“That owl will draw a lot of attention from bird watchers… we may need reservations to stay in Burns…  Be sure to bring your arctic parka and mittens… maybe a pair of long-johns.”

Marvin secured reservations at our favorite motel in Burns… we loaded our gear into my 4WD Blazer and headed for Harney County. As reported the highway was clear of ice and snow so we enjoyed a scenic drive across the state of Oregon… mid-winter… didn’t need to use tire chains.

“The paper said the owl was seen at milepost six on highway 78 south of Burns… that’s been over a week ago… do you suppose the owl will still be there?”

“Let’s drive out to mile post six and look… we don’t have better information. If it is not there we can go to plan B.”

Sure enough… milepost six… perched on a fence-post next to the road… oblivious to traffic on the highway and cars stopping to park roadside… ignoring camera-toting birdwatchers striving for a better close-up shot… sat a Snowy Owl… apparently reveling in the attention it was receiving.

We exhausted the sweet light of sunset, collecting great shots of the Snowy owl… perched like a statue on a fence-post.

We came back the next morning and exhausted the sweet light of sunrise… we collected more great shots of the Snowy owl… perched like a statue on a fence-post.

 The owl occasionally shifted its feet and occasionally swiveled its head to look around but otherwise there wasn’t much action.

“What is our plan B?” said Marvin, “Maybe…”

“Good idea.” I said, starting the engine of the car. “We can head over to the Malheur Refuge and check the action there. We might see something interesting.”

story and photo byLarry

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Put Palouse Falls on your Bucket List

Paloose Falls
Marvin at Palouse Falls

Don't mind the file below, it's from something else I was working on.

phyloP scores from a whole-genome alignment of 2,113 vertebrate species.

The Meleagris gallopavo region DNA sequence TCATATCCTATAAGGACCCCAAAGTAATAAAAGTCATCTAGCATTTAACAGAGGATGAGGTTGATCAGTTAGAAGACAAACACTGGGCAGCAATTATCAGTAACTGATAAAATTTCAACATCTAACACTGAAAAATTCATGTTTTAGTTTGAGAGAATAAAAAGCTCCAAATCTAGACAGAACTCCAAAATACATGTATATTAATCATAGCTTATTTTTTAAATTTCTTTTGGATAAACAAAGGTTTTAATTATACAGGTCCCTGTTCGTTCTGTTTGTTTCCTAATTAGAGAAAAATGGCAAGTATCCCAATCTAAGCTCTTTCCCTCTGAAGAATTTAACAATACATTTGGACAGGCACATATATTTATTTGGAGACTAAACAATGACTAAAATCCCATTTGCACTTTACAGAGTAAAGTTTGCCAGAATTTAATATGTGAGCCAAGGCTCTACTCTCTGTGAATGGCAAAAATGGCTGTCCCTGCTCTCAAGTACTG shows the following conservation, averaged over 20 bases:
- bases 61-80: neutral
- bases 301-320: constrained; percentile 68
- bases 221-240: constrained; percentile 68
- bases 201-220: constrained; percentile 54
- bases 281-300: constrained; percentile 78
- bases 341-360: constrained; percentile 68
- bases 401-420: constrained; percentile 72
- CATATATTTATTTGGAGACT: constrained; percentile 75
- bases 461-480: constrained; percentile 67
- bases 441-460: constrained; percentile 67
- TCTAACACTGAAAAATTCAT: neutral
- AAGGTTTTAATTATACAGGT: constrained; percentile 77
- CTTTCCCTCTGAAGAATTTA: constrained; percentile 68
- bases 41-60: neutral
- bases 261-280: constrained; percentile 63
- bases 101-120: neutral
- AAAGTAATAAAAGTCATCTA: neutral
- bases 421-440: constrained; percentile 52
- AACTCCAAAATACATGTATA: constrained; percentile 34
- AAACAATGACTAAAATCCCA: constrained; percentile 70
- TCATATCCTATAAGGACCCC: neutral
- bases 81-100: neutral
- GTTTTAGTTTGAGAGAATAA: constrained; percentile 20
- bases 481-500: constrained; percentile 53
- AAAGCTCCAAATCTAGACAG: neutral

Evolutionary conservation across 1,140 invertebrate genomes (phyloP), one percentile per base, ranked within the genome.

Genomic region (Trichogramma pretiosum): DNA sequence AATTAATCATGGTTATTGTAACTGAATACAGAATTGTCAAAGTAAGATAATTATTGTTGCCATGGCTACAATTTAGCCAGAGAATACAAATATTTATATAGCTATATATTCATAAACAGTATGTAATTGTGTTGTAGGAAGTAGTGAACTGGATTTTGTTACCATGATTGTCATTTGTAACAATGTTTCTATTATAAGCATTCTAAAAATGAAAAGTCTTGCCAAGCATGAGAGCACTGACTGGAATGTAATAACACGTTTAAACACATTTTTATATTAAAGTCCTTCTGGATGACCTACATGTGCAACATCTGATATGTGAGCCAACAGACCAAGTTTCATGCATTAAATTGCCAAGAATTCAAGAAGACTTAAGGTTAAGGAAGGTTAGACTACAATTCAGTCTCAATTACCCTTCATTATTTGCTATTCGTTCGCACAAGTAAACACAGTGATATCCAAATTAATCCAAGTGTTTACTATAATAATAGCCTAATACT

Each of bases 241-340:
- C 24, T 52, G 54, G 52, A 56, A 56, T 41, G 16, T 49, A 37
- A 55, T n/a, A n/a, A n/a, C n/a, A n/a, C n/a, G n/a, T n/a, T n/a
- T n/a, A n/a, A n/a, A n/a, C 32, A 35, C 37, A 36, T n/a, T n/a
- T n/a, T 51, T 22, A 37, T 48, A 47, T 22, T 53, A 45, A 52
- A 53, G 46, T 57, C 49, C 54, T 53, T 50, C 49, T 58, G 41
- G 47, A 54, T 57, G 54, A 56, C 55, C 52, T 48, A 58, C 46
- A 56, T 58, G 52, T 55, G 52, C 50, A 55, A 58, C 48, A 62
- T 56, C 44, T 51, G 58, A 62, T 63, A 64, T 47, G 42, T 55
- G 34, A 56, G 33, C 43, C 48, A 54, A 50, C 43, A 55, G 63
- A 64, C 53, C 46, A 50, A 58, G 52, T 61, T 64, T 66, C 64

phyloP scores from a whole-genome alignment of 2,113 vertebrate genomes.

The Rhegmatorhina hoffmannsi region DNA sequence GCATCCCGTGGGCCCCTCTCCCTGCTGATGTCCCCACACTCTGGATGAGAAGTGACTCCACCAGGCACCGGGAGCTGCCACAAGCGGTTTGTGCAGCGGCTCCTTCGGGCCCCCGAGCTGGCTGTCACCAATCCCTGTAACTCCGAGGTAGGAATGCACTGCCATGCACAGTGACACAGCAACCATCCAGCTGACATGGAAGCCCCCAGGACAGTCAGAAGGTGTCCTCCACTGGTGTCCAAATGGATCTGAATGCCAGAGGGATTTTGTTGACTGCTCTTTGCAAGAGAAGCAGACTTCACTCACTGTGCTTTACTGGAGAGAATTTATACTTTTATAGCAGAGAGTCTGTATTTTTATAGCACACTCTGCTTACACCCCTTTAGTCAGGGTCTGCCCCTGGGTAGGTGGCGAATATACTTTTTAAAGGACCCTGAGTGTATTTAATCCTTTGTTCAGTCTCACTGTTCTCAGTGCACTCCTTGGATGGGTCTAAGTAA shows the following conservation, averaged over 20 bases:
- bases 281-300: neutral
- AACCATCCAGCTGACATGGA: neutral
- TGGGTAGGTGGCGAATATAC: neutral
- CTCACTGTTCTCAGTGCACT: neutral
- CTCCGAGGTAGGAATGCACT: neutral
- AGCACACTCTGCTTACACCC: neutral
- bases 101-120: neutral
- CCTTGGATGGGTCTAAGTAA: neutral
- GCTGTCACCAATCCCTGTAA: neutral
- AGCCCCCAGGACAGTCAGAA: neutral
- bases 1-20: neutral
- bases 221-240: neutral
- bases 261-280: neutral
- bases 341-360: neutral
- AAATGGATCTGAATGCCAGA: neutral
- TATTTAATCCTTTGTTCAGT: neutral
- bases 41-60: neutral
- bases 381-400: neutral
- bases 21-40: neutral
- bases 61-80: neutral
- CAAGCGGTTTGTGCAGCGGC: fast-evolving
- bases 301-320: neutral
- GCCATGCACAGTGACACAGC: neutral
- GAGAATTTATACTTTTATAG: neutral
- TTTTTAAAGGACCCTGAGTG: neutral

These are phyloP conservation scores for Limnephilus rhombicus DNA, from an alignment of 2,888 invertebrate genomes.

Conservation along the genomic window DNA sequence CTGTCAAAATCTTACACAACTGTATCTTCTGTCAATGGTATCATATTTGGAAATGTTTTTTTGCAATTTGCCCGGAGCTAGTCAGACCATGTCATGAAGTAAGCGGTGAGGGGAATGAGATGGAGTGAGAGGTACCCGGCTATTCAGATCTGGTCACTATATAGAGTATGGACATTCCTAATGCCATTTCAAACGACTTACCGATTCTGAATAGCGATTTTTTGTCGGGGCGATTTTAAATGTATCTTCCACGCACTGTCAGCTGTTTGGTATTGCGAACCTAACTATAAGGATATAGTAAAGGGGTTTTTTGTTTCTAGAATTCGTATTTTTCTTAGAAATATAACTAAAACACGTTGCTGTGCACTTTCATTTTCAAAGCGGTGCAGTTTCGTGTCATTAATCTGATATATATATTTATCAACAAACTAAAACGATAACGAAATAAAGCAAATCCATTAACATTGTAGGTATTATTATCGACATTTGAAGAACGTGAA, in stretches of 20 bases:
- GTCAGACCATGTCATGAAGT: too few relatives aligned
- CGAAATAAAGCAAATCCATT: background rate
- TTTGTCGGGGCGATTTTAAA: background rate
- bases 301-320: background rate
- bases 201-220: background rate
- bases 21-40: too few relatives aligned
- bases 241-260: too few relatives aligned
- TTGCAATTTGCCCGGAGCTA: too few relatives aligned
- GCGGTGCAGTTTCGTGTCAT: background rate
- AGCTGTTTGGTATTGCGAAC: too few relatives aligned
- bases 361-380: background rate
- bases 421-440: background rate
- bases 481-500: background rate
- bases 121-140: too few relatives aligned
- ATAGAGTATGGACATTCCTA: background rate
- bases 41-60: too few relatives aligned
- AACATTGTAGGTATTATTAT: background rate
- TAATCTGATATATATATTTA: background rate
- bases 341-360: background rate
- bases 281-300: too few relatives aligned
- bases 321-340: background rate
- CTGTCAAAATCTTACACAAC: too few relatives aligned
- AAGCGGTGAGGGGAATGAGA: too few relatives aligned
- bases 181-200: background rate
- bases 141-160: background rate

“I would like to see Palouse Falls someday,” said Marvin, “It’s on my bucket list.”

We were planning field trips for the summer. It’s unusual for Marvin to make a request so I was taking his suggestion seriously. Usually he is content with letting me decide where we go.

“Tell me why you want to go there.”

“It’s the official State Waterfall for Washington… The falls are about 200 feet high… that’s seventeen feet higher than Niagara Falls… It’s geologically significant… the result of Missoula Floods… the Palouse river used to be tributary to the Columbia but now it’s tributary to the Snake River…  I’d like to take a few pictures.”

“You have done the research. Pack your camera gear and let’s go… are you going to bring your kayak? I’ll take your picture if you run the falls.”

“Nope… Tyler Bradt has already made that plunge and set the record… being second spoils the appeal for me… but it would be quite a ride.”

“The falls change height depending on the water flow… as much as 12 feet… so maybe you could pick a day when there is more water and reset the world record.”

“Rafa Ortiz tried that too… but he was disqualified because he didn’t stay in his kayak during the free fall portion. He didn’t try again… once was enough.”

“Two tries and both lived to tell about it… that’s pretty good odds…”

“It helps to be young and skinny… no one will accuse either of us of that.”

“Do you know what “Palouse” means?”

“It’s what people now call the Native Americans that lived near there… In their journal Lewis and Clark called them ‘Pellotepellows’…  they were related to the Nez Perce and raised horses referred to as ‘a Palouse horse’… now Appaloosa.”

“Those are beautiful horses… We should go horseback riding while we are there…”

“I’ll take your picture if you ride one… bareback.”

Watch Tyler Bradt do the plunge:

Story and photo byLarry